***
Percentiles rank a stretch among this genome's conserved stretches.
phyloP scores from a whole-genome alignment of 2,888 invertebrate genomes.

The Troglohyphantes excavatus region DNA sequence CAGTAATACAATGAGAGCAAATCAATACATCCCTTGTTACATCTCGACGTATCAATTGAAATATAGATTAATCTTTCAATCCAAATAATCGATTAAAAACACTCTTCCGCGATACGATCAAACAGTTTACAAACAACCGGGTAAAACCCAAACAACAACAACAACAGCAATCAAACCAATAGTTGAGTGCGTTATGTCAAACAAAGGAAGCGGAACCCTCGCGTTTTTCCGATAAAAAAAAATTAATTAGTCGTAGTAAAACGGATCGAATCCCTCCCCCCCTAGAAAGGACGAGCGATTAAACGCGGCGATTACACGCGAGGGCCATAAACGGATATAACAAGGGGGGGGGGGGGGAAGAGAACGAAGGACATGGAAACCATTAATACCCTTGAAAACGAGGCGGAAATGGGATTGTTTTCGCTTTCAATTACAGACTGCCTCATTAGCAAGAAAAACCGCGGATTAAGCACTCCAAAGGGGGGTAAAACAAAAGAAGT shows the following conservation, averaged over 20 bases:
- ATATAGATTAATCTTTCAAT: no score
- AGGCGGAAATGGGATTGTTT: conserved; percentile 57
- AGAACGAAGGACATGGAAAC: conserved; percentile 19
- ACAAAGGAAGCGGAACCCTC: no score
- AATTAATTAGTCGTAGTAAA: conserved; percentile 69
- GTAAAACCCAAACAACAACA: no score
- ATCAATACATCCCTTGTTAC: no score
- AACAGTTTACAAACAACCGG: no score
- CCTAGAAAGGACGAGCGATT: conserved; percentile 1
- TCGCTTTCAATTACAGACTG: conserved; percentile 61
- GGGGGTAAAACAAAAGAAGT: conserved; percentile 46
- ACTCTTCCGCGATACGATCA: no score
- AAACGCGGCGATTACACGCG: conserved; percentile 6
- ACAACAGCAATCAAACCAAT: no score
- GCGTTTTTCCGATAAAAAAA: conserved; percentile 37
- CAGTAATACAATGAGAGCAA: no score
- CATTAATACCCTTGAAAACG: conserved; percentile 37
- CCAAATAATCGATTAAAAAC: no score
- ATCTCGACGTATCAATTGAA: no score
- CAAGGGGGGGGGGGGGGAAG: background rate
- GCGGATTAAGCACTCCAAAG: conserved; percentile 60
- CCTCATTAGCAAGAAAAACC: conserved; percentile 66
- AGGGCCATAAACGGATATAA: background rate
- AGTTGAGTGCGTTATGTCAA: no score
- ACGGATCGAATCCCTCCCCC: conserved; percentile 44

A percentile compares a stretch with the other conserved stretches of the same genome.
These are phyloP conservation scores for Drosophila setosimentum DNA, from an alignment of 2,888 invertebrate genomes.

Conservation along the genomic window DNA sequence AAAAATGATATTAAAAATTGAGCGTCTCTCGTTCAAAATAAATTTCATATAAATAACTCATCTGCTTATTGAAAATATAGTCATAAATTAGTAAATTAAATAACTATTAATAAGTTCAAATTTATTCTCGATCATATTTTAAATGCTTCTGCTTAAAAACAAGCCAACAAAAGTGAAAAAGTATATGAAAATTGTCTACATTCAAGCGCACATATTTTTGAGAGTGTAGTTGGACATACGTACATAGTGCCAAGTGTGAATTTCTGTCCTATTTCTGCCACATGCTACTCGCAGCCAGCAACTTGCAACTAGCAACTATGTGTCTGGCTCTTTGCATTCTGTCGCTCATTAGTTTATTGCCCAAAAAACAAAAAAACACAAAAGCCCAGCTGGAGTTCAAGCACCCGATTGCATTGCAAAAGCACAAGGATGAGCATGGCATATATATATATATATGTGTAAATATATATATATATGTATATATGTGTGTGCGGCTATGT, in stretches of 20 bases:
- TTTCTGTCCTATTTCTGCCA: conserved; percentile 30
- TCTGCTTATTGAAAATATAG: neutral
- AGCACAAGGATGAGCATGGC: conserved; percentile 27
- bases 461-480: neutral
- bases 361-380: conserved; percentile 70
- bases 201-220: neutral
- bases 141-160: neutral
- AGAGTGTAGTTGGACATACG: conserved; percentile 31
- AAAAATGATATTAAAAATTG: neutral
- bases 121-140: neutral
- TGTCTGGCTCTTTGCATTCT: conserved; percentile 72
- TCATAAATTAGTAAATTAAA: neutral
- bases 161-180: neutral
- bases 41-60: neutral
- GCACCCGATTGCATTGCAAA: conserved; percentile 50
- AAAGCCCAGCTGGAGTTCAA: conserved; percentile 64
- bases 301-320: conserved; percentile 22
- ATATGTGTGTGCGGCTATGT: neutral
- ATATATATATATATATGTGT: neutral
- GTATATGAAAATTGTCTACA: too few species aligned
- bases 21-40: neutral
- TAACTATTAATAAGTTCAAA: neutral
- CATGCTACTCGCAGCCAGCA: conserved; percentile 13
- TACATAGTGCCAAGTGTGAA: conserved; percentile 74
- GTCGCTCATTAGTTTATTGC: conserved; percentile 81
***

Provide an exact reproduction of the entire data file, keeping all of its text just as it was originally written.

Percentiles rank a stretch among this genome's conserved stretches.
phyloP scores from a whole-genome alignment of 2,888 invertebrate genomes.

The Troglohyphantes excavatus region DNA sequence CAGTAATACAATGAGAGCAAATCAATACATCCCTTGTTACATCTCGACGTATCAATTGAAATATAGATTAATCTTTCAATCCAAATAATCGATTAAAAACACTCTTCCGCGATACGATCAAACAGTTTACAAACAACCGGGTAAAACCCAAACAACAACAACAACAGCAATCAAACCAATAGTTGAGTGCGTTATGTCAAACAAAGGAAGCGGAACCCTCGCGTTTTTCCGATAAAAAAAAATTAATTAGTCGTAGTAAAACGGATCGAATCCCTCCCCCCCTAGAAAGGACGAGCGATTAAACGCGGCGATTACACGCGAGGGCCATAAACGGATATAACAAGGGGGGGGGGGGGGAAGAGAACGAAGGACATGGAAACCATTAATACCCTTGAAAACGAGGCGGAAATGGGATTGTTTTCGCTTTCAATTACAGACTGCCTCATTAGCAAGAAAAACCGCGGATTAAGCACTCCAAAGGGGGGTAAAACAAAAGAAGT shows the following conservation, averaged over 20 bases:
- ATATAGATTAATCTTTCAAT: no score
- AGGCGGAAATGGGATTGTTT: conserved; percentile 57
- AGAACGAAGGACATGGAAAC: conserved; percentile 19
- ACAAAGGAAGCGGAACCCTC: no score
- AATTAATTAGTCGTAGTAAA: conserved; percentile 69
- GTAAAACCCAAACAACAACA: no score
- ATCAATACATCCCTTGTTAC: no score
- AACAGTTTACAAACAACCGG: no score
- CCTAGAAAGGACGAGCGATT: conserved; percentile 1
- TCGCTTTCAATTACAGACTG: conserved; percentile 61
- GGGGGTAAAACAAAAGAAGT: conserved; percentile 46
- ACTCTTCCGCGATACGATCA: no score
- AAACGCGGCGATTACACGCG: conserved; percentile 6
- ACAACAGCAATCAAACCAAT: no score
- GCGTTTTTCCGATAAAAAAA: conserved; percentile 37
- CAGTAATACAATGAGAGCAA: no score
- CATTAATACCCTTGAAAACG: conserved; percentile 37
- CCAAATAATCGATTAAAAAC: no score
- ATCTCGACGTATCAATTGAA: no score
- CAAGGGGGGGGGGGGGGAAG: background rate
- GCGGATTAAGCACTCCAAAG: conserved; percentile 60
- CCTCATTAGCAAGAAAAACC: conserved; percentile 66
- AGGGCCATAAACGGATATAA: background rate
- AGTTGAGTGCGTTATGTCAA: no score
- ACGGATCGAATCCCTCCCCC: conserved; percentile 44

A percentile compares a stretch with the other conserved stretches of the same genome.
These are phyloP conservation scores for Drosophila setosimentum DNA, from an alignment of 2,888 invertebrate genomes.

Conservation along the genomic window DNA sequence AAAAATGATATTAAAAATTGAGCGTCTCTCGTTCAAAATAAATTTCATATAAATAACTCATCTGCTTATTGAAAATATAGTCATAAATTAGTAAATTAAATAACTATTAATAAGTTCAAATTTATTCTCGATCATATTTTAAATGCTTCTGCTTAAAAACAAGCCAACAAAAGTGAAAAAGTATATGAAAATTGTCTACATTCAAGCGCACATATTTTTGAGAGTGTAGTTGGACATACGTACATAGTGCCAAGTGTGAATTTCTGTCCTATTTCTGCCACATGCTACTCGCAGCCAGCAACTTGCAACTAGCAACTATGTGTCTGGCTCTTTGCATTCTGTCGCTCATTAGTTTATTGCCCAAAAAACAAAAAAACACAAAAGCCCAGCTGGAGTTCAAGCACCCGATTGCATTGCAAAAGCACAAGGATGAGCATGGCATATATATATATATATGTGTAAATATATATATATATGTATATATGTGTGTGCGGCTATGT, in stretches of 20 bases:
- TTTCTGTCCTATTTCTGCCA: conserved; percentile 30
- TCTGCTTATTGAAAATATAG: neutral
- AGCACAAGGATGAGCATGGC: conserved; percentile 27
- bases 461-480: neutral
- bases 361-380: conserved; percentile 70
- bases 201-220: neutral
- bases 141-160: neutral
- AGAGTGTAGTTGGACATACG: conserved; percentile 31
- AAAAATGATATTAAAAATTG: neutral
- bases 121-140: neutral
- TGTCTGGCTCTTTGCATTCT: conserved; percentile 72
- TCATAAATTAGTAAATTAAA: neutral
- bases 161-180: neutral
- bases 41-60: neutral
- GCACCCGATTGCATTGCAAA: conserved; percentile 50
- AAAGCCCAGCTGGAGTTCAA: conserved; percentile 64
- bases 301-320: conserved; percentile 22
- ATATGTGTGTGCGGCTATGT: neutral
- ATATATATATATATATGTGT: neutral
- GTATATGAAAATTGTCTACA: too few species aligned
- bases 21-40: neutral
- TAACTATTAATAAGTTCAAA: neutral
- CATGCTACTCGCAGCCAGCA: conserved; percentile 13
- TACATAGTGCCAAGTGTGAA: conserved; percentile 74
- GTCGCTCATTAGTTTATTGC: conserved; percentile 81